For many events, such as a self driving car crashing, it might be used as evidence for an argument about AI risk.

On to powerful AI systems causing harm, I agree that your reasoning applies to most AI's. There are a few designs that would do something differently. Myopic agents are ones with lots of time discounting within their utility function. If you have a full super-intelligence that wants to do X as quickly as possible, such that the fastest way to do X will also destroy itself, that might be survivable. Consider an AI set to maximize the probability that its own computer case is damaged within the next hour. The AI could bootstrap molecular nanotech, but that would take several hours. The AI thinks that time travel is likely impossible, so by that point, all the mass in the universe can't help it. The AI can hack a nuke and target itself. Much better by its utility function. Nearly max utility. If it can, it might upload a copy of its code to some random computer. (There is some tiny chance that time travel is possible, or that its clock is wrong) So we only get a near miss, if the AI doesn't have enough spare bandwidth or compute to do both. This is assuming that it can't hack reality in a microsecond.

There are a few other scenarios, for instance impact minimising agents. There are some designs of agents that are restricted to have a "small" effect on the future, as a safety measure. This is measured by the difference between what actually happens, and what would happen if it did nothing. When this design understands chaos theory, it will find that all other actions result in too large an effect, and do nothing. It might do a lot of damage before this somehow, depending on circumstances. I think that the AI discovering some fact about the universe that causes the AI to stop optimising effectively is a possible behaviour mode. Another example of this would be pascals mugging. The agent acts dangerously, and then starts outputting gibberish as it capitulates to a parade of fanciful pascals muggers.

The questions one needs not address

The problem is that questions don't come with little labels saying whether or not they are answerable. Ban all deep philosophy and you don't get Francis Bacon or Isaac Newton. We can now say that trying to answer questions like "what is the true nature of god" isn't going to work. We now know that an alchemist can't turn lead into gold by rubbing lemons on it. However, it was a reasonable thing to try, given the knowledge of the time, and other alchemical experiments produced useful results like phosphorus.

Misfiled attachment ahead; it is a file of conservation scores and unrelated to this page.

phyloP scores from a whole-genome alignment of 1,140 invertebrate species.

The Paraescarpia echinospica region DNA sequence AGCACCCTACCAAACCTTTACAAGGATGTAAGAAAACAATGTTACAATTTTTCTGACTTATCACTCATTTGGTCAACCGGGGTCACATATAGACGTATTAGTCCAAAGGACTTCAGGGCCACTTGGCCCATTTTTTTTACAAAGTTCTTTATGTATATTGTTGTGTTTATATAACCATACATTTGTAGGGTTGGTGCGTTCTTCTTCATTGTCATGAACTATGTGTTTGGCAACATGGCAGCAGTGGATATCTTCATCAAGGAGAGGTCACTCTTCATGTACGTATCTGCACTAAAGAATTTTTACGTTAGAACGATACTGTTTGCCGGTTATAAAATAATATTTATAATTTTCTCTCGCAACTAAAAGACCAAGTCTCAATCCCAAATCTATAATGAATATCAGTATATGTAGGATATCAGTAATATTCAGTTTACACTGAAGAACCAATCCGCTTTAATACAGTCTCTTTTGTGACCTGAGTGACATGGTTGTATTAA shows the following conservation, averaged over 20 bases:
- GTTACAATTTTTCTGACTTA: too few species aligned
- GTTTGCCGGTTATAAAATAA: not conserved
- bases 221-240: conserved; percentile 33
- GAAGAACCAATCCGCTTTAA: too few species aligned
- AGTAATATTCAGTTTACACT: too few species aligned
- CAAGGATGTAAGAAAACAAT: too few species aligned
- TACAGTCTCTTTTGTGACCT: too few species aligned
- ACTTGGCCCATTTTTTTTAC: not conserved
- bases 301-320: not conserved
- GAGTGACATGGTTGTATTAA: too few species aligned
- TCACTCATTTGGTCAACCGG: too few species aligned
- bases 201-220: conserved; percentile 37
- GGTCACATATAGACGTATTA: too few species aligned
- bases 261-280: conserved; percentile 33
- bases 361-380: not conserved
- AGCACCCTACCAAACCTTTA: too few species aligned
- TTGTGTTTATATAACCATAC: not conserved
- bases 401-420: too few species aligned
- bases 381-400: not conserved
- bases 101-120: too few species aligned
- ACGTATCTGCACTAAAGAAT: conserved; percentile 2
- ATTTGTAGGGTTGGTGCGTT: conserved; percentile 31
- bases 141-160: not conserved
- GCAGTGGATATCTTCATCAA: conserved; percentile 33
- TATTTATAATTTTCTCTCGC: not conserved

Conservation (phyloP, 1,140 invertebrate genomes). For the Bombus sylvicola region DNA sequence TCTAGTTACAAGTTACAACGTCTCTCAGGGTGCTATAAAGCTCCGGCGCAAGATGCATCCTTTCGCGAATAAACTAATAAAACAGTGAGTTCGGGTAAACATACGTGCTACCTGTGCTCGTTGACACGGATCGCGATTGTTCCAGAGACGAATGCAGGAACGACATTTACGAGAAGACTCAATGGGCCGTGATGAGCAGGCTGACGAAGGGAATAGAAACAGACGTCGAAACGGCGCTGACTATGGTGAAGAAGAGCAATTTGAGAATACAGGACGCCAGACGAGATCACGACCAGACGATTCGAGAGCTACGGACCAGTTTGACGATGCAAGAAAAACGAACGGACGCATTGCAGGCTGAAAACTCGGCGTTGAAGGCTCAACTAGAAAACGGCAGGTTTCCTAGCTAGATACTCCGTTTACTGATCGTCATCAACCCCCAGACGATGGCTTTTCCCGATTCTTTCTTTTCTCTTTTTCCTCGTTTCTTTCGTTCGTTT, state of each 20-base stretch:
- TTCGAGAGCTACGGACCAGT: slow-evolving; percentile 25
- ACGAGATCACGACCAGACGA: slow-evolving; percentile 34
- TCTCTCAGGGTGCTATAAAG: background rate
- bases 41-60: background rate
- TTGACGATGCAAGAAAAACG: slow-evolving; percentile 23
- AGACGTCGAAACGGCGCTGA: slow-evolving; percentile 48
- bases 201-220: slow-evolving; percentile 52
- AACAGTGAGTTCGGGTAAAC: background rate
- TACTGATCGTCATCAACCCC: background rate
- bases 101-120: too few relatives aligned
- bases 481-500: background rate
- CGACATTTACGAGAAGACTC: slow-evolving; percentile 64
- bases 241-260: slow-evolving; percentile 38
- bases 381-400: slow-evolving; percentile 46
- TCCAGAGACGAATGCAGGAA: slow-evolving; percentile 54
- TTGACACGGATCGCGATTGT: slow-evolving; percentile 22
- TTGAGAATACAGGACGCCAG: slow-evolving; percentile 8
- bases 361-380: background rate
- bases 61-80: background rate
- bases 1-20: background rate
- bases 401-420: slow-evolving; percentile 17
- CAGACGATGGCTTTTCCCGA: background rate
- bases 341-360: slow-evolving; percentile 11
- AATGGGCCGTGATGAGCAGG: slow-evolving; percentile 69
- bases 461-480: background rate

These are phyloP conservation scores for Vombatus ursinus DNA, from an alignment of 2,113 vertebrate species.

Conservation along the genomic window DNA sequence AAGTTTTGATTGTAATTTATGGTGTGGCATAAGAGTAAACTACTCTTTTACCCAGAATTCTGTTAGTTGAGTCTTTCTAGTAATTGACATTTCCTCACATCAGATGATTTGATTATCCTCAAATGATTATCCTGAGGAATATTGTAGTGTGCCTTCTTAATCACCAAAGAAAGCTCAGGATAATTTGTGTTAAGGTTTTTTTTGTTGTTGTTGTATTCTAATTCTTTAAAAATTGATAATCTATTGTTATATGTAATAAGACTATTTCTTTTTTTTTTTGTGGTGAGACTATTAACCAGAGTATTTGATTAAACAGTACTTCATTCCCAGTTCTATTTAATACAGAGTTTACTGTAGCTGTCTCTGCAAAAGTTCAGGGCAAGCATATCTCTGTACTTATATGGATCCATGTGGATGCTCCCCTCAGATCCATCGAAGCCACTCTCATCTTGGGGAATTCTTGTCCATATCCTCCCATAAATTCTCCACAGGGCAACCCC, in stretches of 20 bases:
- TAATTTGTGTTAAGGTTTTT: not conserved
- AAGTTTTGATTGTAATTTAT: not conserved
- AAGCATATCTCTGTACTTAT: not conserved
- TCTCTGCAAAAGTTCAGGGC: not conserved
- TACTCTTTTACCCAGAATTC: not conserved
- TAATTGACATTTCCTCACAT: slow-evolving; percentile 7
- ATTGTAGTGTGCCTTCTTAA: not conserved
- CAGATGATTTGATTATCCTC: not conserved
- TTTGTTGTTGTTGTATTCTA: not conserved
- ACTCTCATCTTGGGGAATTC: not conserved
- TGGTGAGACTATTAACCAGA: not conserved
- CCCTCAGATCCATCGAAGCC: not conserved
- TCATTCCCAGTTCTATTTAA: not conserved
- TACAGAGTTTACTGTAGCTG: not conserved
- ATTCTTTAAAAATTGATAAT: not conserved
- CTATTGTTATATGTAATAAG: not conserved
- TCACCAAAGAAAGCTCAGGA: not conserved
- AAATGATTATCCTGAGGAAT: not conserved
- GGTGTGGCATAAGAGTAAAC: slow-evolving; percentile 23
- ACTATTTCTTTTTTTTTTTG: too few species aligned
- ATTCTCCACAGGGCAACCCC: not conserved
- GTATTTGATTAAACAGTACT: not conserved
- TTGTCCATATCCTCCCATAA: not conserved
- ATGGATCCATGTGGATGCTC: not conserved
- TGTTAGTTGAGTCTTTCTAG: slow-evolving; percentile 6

Celebrating the people who dedicated their lives to building the first steam engine, while mocking people who tried to build perpetual motion machines before conservation of energy was understood, is just pure hindsight, and so can't be used as a lesson for the future.

Go ahead and mock those who aim for perpetual motion in the modern day.

people wasting their time thinking about ill-phrased questions, just replacing “God” with “a simulation” or replacing “repenting for the end times” with “handling AI risk”.

Given current evidence, I suspect that this field is a steam engine not a perpetual motion machine. I suspect that good answers are possible. We might not be skilled enough to reach them, but we know little enough about how much skill is needed that we can't be confident of failure. At least a few results, like mesa optimisers, look like successes.

Donald Hobson's Shortform

Soap and water or hand sanitiser are apparently fine to get covid19 off your skin. Suppose I rub X on my hands, then I touch an infected surface, then I touch my food or face. What X will kill the virus, without harming my hands?

I was thinking zinc salts, given zincs antiviral properties. Given soaps tendency to attach to the virus, maybe zinc soaps? Like a zinc atom in a salt with a fatty acid? This is babbling by someone who doesn't know enough biology to prune.